Winner in 2019 of predecessor seat of Linlithgow and East Falkirk: Martyn Day (SNP)

ONE of the favourite pastimes of political commentators during elections is to identify a locality which is a supposed "microcosm of the nation", and where any new voting trend – plus its underlying causes – can be assumed to be representative of what is happening nationwide.

In some respects, the new constituency of Bathgate and Linlithgow might be a strong contender in this election. Other than the area around Bo’ness and Blackness, which is in the Falkirk local authority, the constituency is located in West Lothian, which voted against Scottish independence by a margin of 55.2% to 44.8% in the 2014 referendum.

That’s practically identical to the Scotland-wide figures of 55.3% and 44.7%.

The notional results of the 2019 General Election in Bathgate and Linlithgow were also uncannily similar to the national results.

It’s estimated that the SNP would have taken 44% of the vote in the constituency five years ago, just one point lower than what they managed across Scotland.

And the Tory and Labour vote shares of 25% and 19% were bang in line with those parties’ national showings.

READ MORE: Argyll, Bute and South Lochaber: Smart money is on SNP despite polls

So regardless of whether Labour gain the constituency this year, or whether the SNP hold on, the good people of Bathgate and Linlithgow locals may find TV cameras descending upon them on the day after the election in an attempt to understand why Scotland voted the way it did.

Look a little closer, though, and you’ll find a few key differences between the constituency and the country at large which suggest that the similarity in some voting percentages may be partly coincidental.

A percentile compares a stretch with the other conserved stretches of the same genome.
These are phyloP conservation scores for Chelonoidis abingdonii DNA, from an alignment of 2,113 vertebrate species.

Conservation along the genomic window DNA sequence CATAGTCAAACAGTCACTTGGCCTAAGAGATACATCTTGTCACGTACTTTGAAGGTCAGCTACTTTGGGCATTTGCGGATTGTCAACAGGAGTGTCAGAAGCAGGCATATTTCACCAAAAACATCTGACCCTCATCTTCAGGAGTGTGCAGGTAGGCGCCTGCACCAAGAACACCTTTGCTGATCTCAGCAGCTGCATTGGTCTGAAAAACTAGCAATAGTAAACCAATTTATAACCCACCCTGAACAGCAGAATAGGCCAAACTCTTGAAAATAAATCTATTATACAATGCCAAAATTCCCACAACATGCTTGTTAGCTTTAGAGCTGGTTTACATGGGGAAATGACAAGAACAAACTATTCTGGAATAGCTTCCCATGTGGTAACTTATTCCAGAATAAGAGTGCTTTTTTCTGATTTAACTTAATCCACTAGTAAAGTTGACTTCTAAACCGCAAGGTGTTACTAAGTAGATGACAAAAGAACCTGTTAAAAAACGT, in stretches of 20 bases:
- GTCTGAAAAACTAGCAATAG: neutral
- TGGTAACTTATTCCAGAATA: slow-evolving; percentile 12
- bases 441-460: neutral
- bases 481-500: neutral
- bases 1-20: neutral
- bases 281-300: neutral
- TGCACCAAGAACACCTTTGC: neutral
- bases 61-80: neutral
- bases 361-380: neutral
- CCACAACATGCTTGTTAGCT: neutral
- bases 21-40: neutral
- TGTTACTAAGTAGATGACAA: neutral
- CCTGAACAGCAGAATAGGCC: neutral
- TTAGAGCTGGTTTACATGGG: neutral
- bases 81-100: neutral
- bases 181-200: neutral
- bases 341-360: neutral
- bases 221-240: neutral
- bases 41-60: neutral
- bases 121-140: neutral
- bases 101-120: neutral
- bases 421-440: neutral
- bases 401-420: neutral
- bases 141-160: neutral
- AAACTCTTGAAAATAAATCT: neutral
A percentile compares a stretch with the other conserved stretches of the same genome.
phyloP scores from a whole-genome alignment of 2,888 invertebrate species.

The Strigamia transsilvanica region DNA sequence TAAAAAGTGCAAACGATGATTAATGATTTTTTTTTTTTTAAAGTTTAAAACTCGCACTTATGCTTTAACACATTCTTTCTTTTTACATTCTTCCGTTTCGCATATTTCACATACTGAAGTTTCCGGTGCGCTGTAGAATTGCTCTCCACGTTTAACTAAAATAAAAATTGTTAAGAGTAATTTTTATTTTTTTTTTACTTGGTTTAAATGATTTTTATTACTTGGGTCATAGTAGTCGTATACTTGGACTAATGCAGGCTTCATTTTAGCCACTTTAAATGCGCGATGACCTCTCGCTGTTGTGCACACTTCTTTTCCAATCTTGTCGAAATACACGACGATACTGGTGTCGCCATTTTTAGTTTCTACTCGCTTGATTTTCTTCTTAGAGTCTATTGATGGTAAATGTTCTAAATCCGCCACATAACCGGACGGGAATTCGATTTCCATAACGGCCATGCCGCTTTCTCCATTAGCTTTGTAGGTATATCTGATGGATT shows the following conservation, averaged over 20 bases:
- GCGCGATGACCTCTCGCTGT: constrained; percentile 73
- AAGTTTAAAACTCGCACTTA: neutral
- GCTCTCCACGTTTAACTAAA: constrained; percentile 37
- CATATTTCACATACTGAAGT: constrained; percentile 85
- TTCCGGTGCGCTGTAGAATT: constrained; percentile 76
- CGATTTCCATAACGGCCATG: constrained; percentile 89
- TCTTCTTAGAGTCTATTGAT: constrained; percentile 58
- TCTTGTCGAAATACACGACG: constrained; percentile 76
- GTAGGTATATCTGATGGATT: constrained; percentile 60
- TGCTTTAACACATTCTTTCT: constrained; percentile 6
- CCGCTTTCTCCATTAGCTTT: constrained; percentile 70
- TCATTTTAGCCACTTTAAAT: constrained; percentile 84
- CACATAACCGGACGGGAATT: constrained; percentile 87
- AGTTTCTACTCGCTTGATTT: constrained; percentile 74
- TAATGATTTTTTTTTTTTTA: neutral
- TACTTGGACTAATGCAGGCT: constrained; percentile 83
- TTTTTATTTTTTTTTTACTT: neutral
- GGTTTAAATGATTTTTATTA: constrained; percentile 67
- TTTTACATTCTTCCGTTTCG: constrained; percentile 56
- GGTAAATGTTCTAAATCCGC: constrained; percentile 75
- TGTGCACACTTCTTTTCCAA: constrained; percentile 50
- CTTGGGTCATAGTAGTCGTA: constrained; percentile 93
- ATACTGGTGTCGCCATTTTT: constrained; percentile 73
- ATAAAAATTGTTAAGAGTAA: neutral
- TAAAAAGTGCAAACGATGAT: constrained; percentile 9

For starters, Bathgate and Linlithgow has a somewhat less diverse population than Scotland as a whole. Just over 2% of the local population describe their ethnicity as being either Asian or African, with the equivalent figure throughout Scotland being around 5%.

The constituency was less hostile to Brexit than the national average, with 41% of the local population estimated to have voted to leave the EU in the 2016 referendum, compared with the national Scottish figure of 38%. Conversely, though, the relative local strength of the Conservatives is not all that it seems, because prior to the Ruth Davidson (below) surge of 2017, the Tory vote in the predecessor constituency of Linlithgow and East Falkirk was consistently several points below the Scotland-wide Tory vote.

The National: File photo of former Scottish Tory leader Ruth Davidson

That’s reflective of comparatively working-class terrain, although the town of Linlithgow itself is an exception.

It may be that the anti-independence vote in the area in 2014 can be explained as a disproportionately “Labour No” phenomenon. Notably, the Labour MP until 2005 for the old Linlithgow constituency was Tam Dalyell, who by the 1990s was the sole remaining anti-devolution holdout in the parliamentary Scottish Labour party– although admittedly that came to be regarded as an almost eccentric personal position and thus didn’t necessarily have much impact on the attitudes of local Labour voters.

But even if Bathgate and Linlithgow is distinctive enough that it doesn’t quite qualify as Scotland in conveniently pocket-sized form, the convergence of the local and national results in the last General Election does at least make it exceptionally easy to work out the local significance of national trends this time around.

On a uniform swing, Martyn Day can expect to hold the seat for the SNP as long as his party are ahead of Labour nationally, unless the lead is truly microscopic.

READ MORE: Alloa and Grangemouth: Will Yes vote splits hand Unionists a win?

But if Labour are ahead nationally, as the polls suggest they currently are, the seat would change hands on a uniform swing.

All is not lost for the SNP, because they still have several weeks to turn their national position around and move back ahead of Labour.

And even if they fail to do that, a strong campaign at constituency level wouldn’t necessarily have to outperform national trends by all that much to get Martyn Day safely returned to the House of Commons.